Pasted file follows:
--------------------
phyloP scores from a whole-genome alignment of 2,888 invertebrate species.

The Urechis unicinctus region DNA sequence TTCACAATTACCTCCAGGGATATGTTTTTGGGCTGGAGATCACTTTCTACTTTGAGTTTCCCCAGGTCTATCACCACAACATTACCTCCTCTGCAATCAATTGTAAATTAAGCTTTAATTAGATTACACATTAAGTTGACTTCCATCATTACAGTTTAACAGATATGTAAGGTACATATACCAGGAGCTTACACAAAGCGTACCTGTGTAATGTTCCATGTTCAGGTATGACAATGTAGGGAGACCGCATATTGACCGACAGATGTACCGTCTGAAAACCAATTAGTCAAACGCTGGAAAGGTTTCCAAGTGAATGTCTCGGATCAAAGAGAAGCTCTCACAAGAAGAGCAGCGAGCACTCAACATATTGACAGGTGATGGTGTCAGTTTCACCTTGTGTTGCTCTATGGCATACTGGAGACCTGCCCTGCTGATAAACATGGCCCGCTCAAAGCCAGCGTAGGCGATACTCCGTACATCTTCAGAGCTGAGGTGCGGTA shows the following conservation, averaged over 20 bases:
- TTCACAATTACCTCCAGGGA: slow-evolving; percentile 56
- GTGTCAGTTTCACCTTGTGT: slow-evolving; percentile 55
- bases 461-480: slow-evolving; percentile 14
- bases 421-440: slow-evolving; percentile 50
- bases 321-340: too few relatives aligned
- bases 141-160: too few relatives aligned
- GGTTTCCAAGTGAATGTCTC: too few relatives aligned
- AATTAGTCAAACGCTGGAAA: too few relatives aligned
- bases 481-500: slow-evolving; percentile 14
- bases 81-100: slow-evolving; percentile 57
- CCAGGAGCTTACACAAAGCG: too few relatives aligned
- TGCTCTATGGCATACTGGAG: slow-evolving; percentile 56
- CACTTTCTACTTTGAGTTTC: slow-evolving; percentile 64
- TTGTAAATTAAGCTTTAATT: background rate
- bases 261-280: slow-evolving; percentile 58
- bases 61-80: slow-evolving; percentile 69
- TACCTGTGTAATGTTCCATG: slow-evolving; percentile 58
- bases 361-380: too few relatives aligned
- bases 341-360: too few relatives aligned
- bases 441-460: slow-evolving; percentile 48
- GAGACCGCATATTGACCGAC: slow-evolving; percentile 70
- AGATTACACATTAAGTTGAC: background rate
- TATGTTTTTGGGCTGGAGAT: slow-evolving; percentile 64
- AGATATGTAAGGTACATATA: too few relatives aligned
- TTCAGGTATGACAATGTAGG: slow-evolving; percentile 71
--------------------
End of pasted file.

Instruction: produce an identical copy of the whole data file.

phyloP scores from a whole-genome alignment of 2,888 invertebrate species.

The Urechis unicinctus region DNA sequence TTCACAATTACCTCCAGGGATATGTTTTTGGGCTGGAGATCACTTTCTACTTTGAGTTTCCCCAGGTCTATCACCACAACATTACCTCCTCTGCAATCAATTGTAAATTAAGCTTTAATTAGATTACACATTAAGTTGACTTCCATCATTACAGTTTAACAGATATGTAAGGTACATATACCAGGAGCTTACACAAAGCGTACCTGTGTAATGTTCCATGTTCAGGTATGACAATGTAGGGAGACCGCATATTGACCGACAGATGTACCGTCTGAAAACCAATTAGTCAAACGCTGGAAAGGTTTCCAAGTGAATGTCTCGGATCAAAGAGAAGCTCTCACAAGAAGAGCAGCGAGCACTCAACATATTGACAGGTGATGGTGTCAGTTTCACCTTGTGTTGCTCTATGGCATACTGGAGACCTGCCCTGCTGATAAACATGGCCCGCTCAAAGCCAGCGTAGGCGATACTCCGTACATCTTCAGAGCTGAGGTGCGGTA shows the following conservation, averaged over 20 bases:
- TTCACAATTACCTCCAGGGA: slow-evolving; percentile 56
- GTGTCAGTTTCACCTTGTGT: slow-evolving; percentile 55
- bases 461-480: slow-evolving; percentile 14
- bases 421-440: slow-evolving; percentile 50
- bases 321-340: too few relatives aligned
- bases 141-160: too few relatives aligned
- GGTTTCCAAGTGAATGTCTC: too few relatives aligned
- AATTAGTCAAACGCTGGAAA: too few relatives aligned
- bases 481-500: slow-evolving; percentile 14
- bases 81-100: slow-evolving; percentile 57
- CCAGGAGCTTACACAAAGCG: too few relatives aligned
- TGCTCTATGGCATACTGGAG: slow-evolving; percentile 56
- CACTTTCTACTTTGAGTTTC: slow-evolving; percentile 64
- TTGTAAATTAAGCTTTAATT: background rate
- bases 261-280: slow-evolving; percentile 58
- bases 61-80: slow-evolving; percentile 69
- TACCTGTGTAATGTTCCATG: slow-evolving; percentile 58
- bases 361-380: too few relatives aligned
- bases 341-360: too few relatives aligned
- bases 441-460: slow-evolving; percentile 48
- GAGACCGCATATTGACCGAC: slow-evolving; percentile 70
- AGATTACACATTAAGTTGAC: background rate
- TATGTTTTTGGGCTGGAGAT: slow-evolving; percentile 64
- AGATATGTAAGGTACATATA: too few relatives aligned
- TTCAGGTATGACAATGTAGG: slow-evolving; percentile 71